The human experience is a messy wreck of happy circumstance, bumbling and humorous mistakes, and woeful tragedies. To put it simply, it’s a wreck. It’s also all we’ve got, and one thing we all have in common is the human condition. Illustrating the shared experience of being a human brings relatability to art, and this is what makes art such an emotional entity.
Illustrating sadness is a common theme in artwork. This may be because it is a therapeutic release for the artist. Sadness can be seen in the weathered hands of a man who is not long for this world. It can be seen in a person observing children and yearning for one of their own. Disasters, war, and death are human experiences that are illustrated through art and show sadness.
Another emotion commonly illustrated through art is happiness. Light dancing off water or shining from the eyes can reveal happiness. There are also things that are inherently happy such as balloons or sunny skies.
It is because of the human experience that these types of items and settings mean happiness.
To make someone laugh is not the only purpose in humor because humor is not always synonymous with funny. A dog tipping its nose into a garbage can may make people laugh because they can picture a dog’s happiness along with the human rage upon finding garbage all over the kitchen floor. Facial expressions can seem funny or peculiar in a way that is humorous. Overt humor is easily illustrated through context, but covert humor is subtle.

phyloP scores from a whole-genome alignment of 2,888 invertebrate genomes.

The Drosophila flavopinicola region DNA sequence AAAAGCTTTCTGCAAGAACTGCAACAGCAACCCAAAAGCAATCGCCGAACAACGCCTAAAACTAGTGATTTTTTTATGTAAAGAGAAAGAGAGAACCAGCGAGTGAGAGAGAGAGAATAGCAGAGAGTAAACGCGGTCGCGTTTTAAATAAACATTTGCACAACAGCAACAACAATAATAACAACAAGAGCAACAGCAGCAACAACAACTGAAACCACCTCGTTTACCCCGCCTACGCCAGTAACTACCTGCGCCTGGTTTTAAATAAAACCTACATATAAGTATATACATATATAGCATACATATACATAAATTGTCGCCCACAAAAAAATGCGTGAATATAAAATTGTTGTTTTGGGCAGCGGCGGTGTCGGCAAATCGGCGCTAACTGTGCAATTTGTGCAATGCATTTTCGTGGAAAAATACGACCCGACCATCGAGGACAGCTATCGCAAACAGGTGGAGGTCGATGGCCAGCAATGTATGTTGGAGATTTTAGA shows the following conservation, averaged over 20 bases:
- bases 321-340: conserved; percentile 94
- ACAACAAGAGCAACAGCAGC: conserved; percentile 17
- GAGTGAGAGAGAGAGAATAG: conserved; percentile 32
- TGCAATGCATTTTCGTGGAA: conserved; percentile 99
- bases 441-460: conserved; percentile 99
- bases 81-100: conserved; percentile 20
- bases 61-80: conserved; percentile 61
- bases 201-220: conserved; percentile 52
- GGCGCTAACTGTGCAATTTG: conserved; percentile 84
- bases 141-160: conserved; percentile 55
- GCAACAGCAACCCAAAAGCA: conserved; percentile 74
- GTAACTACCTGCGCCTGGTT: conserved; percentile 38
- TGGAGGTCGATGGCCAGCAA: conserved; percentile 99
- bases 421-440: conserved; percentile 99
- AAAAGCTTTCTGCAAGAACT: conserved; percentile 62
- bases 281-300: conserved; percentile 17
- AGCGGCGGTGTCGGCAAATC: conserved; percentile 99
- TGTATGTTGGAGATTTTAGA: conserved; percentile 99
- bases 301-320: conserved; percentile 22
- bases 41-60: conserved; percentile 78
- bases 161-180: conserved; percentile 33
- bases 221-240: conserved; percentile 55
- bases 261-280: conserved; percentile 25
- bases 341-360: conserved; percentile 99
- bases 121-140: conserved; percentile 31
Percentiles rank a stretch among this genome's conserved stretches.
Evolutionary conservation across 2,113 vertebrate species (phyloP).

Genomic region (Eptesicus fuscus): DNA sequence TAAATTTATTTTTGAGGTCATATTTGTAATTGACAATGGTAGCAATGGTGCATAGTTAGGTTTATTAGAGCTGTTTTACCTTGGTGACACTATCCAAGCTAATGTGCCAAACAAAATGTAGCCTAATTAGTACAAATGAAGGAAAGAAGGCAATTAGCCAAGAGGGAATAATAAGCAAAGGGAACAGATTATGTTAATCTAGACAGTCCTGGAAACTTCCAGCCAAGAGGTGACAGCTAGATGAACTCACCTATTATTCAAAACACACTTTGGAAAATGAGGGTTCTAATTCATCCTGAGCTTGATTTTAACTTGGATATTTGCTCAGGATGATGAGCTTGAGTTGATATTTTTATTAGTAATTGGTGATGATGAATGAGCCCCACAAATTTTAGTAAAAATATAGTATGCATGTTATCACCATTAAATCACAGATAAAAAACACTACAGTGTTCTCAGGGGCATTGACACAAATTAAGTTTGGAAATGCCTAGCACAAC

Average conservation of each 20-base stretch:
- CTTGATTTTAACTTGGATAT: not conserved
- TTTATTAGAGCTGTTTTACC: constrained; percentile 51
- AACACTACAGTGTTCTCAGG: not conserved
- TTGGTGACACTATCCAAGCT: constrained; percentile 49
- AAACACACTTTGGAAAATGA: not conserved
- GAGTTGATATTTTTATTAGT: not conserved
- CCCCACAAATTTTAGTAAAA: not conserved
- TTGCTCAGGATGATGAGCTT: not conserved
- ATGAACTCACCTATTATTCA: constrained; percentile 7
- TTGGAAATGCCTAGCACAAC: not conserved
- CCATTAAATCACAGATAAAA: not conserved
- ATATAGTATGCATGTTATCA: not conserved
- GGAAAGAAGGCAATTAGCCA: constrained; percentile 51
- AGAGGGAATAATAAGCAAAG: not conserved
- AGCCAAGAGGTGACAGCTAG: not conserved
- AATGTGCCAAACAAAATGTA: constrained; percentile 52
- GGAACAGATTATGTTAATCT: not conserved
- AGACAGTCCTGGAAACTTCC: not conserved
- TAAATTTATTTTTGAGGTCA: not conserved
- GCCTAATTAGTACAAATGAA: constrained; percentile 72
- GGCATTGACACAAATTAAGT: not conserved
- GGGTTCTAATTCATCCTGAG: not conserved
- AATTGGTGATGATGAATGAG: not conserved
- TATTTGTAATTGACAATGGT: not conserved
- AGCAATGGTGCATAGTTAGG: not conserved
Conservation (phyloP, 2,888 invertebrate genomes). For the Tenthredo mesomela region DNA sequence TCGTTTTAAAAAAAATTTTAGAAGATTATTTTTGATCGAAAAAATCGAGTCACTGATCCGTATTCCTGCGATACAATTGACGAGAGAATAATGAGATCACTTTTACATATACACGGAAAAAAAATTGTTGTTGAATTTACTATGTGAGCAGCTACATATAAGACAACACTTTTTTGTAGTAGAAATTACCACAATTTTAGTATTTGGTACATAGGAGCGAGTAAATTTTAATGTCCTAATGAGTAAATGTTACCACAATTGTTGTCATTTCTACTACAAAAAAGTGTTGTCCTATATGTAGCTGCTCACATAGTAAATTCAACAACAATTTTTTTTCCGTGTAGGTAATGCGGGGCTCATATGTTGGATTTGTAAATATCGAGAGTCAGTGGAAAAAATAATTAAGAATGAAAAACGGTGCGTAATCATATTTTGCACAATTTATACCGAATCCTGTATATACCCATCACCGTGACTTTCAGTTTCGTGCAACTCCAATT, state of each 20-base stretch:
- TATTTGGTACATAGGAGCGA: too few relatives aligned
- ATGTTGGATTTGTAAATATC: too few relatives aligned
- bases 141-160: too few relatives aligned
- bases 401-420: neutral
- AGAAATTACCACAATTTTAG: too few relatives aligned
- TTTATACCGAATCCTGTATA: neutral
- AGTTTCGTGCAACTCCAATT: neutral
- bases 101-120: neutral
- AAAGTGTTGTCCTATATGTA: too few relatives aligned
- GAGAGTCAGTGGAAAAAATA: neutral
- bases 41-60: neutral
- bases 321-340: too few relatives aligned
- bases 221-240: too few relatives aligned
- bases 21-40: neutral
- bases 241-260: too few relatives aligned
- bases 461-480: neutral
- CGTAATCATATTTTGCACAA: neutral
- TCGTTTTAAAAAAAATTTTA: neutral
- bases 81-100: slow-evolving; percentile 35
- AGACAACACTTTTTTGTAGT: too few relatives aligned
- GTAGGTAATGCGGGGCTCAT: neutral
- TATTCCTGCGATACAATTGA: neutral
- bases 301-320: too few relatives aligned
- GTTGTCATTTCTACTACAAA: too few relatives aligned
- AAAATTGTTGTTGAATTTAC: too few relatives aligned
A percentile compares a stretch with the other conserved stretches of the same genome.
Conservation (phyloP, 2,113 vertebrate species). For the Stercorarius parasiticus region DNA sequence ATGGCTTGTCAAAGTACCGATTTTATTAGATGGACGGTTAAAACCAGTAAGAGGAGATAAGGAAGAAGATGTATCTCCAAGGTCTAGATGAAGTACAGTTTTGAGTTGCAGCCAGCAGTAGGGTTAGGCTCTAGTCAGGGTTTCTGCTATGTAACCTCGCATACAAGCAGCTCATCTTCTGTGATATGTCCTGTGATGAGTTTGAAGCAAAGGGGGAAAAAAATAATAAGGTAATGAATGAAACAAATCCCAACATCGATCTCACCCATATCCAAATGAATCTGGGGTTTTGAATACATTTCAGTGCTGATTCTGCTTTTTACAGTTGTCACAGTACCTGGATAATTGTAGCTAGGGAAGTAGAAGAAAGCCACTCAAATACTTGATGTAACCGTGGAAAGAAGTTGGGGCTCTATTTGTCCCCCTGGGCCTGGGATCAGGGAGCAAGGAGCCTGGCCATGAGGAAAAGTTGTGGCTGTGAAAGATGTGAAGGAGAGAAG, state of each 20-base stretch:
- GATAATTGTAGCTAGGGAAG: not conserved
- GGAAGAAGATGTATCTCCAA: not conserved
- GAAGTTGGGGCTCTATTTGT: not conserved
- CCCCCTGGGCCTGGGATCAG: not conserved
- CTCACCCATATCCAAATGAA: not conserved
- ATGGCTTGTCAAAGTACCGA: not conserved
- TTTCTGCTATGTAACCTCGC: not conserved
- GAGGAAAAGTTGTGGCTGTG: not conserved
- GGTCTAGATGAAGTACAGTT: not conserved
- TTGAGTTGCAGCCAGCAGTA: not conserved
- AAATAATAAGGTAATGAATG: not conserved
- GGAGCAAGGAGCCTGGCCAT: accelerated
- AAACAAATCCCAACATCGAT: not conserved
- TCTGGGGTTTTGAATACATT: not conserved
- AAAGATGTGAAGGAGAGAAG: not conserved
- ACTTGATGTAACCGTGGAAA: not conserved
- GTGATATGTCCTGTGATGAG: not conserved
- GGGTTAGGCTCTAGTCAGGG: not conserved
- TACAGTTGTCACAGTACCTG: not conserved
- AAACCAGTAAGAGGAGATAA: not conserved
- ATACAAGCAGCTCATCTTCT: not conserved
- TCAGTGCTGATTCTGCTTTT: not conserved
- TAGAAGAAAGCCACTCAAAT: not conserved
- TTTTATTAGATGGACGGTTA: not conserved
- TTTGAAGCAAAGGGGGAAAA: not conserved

The humor may lie in the juxtaposition of time periods or the playful use of color. It may be that a person recognizes shared behavior in art that they thought was their lone experience. Humor is a complex part of the human experience that is accurately captured in art because it is illustrated. A picture is worth more than “a thousand words” because a thousand words cannot communicate the human experience as effectively as visual art. Humor is a good example of the reasons why this is true.
Illustrating the human experience is an essential role of art, and it is one of the roles in my art that bring it value. It does not have to be a historical account of feelings documented with detail to ensure accuracy. Instead, it is about being able to relate to the world and the people in it. We all have a shared human experience, and through art, this can be recognized.
Have a great week!
dei gratia, Milessa